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Truths about life with pets

By KATHY MORAN, The Philippine STAR Published Jul 28, 2023 5:00 am

It would be a lie if I didn’t say that dogs are my best friends and that cats come in a close second.

Why? Because I have spent most of my life with dogs. Cats are a more recent (in the last 15 years) addition to my life.

Here are 10 truths I learned from my pet companions.

1. Dogs make the perfect pet friend because they look at you with loving and knowing eyes. 

“Did you know that a dog, in general, uses eye contact to gain information and understand what their human wants them to do?” says Philip Tedeschi, professor emeritus and founder of the Institute for Human-Animal Connection and affiliated faculty with the University of Denver’s Animal Law Program on the human-animal bond. “Dogs use eye contact as reassurance and understanding in very similar ways that humans do. This helps us connect with them as well.”

If you have spent most of your life with doggy companions, you will be able to tell if he or she loves you from the way they stare at you.

Love in a row: Mr. Gizmo, Vodka, Boris, and Gorby

“Well, dogs stare just like humans gaze into each other’s eyes to show love and affection,” says Tedeschi. “In fact, one study showed that the ‘cuddle’ hormone oxytocin increases in both humans and dogs when they exchange a loving gaze.”

I know this to be true because it can be so uncanny that my dogs seem to know when I am going through tough times, as they stay close and continuously give me a loving stare to make sure I am okay. 

2. On the subject of toys, there are dogs, like my Schnauzer Boris, who will inspect bags that I bring home in search of food or toys. And Boris is one happy pup if he finds a new squeaky toy. But Vodka, my Bichon, could care less if I bring home a new toy.

3. A dog’s bark is a sign that they are communicating with you, not just making irritating noise. Throughout my 60 years, 55 of which I spent with a dog at one time or another, dogs will bark at me to get my attention. To the well-trained human, the bark will have a unique sound that says he is hungry, thirsty, in need of a toilet break, or simply wants some pats on the back. This means dogs can train humans to know exactly what they need as we talk to them and ask. 

If there is one thing that each of my pets has taught me, it’s that we can learn to communicate with our pets… if we listen with our hearts. After all, for a pet lover, the only language we share with our pets is love.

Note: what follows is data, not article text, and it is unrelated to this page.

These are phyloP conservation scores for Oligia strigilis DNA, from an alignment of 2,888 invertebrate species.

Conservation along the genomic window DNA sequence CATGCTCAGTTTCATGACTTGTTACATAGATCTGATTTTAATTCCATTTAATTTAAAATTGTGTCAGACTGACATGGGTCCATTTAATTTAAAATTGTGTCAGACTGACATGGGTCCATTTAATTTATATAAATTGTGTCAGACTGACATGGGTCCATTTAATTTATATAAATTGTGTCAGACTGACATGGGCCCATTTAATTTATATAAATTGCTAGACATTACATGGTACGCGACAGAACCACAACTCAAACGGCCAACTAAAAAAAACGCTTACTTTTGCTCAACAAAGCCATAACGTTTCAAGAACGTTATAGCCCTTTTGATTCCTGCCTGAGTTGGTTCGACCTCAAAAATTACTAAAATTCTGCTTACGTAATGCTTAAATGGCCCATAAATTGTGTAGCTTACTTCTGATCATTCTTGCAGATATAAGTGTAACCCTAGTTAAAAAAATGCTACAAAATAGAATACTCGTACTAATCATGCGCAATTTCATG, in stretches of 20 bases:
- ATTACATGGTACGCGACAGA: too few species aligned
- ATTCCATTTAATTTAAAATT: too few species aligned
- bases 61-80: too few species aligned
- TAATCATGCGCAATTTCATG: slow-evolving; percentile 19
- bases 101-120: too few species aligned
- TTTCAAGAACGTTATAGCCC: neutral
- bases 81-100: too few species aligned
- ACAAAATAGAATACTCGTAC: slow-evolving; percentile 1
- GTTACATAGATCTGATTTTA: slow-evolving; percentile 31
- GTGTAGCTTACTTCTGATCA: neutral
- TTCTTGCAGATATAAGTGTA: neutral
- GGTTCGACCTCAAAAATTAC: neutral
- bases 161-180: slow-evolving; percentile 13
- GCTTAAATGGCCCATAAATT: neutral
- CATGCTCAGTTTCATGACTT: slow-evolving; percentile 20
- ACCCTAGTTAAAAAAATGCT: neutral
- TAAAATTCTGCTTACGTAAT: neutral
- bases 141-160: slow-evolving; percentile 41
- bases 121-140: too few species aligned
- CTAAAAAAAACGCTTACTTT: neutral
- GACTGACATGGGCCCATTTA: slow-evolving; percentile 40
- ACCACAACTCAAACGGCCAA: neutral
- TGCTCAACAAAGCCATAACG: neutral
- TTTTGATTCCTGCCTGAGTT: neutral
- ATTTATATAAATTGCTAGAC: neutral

4. A dog will rest beside you when you are on your bed, as he lays in his bed, but will immediately stand at attention at the mere suggestion that you are about to stand up. For a doggie companion, being a good guard is a must. 

5. A dog’s sense of smell is about 40 times that of a human. This fact is sometimes used as an explanation as to how dogs can smell us out even before we get home.

6. Cats meow differently. It is funny how Miss Kitty, my Persian kitty, meows continuously when she senses that I have arrived home. There is research that suggests that cats learn and memorize the sounds of their human’s footsteps and breathing, among others. Miss Kitty may be waiting for me at the door when I return from work because she recognizes the sound of my footsteps.

7. It is true that if you are going through a crisis in your life, get a cat. They sleep for about 13 to 16 hours a day, so, if you need to sleep on your problems, you are sure your kitty will sleep with you.

8. Cats are shedders and a cause of many allergies. But humans are resilient and can outlive any allergy (cat-related) that ever existed. Proof positive: Me. 

9. Like dogs, cats also have a look of love. But to the untrained eye, it could seem like a glare. But a loving stare-down from a cat, teeth showing and claws out, is a look of love worth living for.

10. The first year of a cat’s life is equivalent to 15 years in human terms; the second, nine years, and the third onward is equivalent to four human years. While for a dog, one doggie year is seven human years.

I have lived with all sorts of pets in my lifetime, from a Sulcata tortoise (still do), fish (fresh- and saltwater) water, ferrets, hamsters, and even an Iguana, which I gave to a collector because I couldn’t seem to develop a relationship with a cold-blooded reptile.

If there is one thing that each of my pets has taught me, it’s that we can learn to communicate with our pets… if we listen with our hearts. After all, for a pet lover, the only language we share with our pets is love.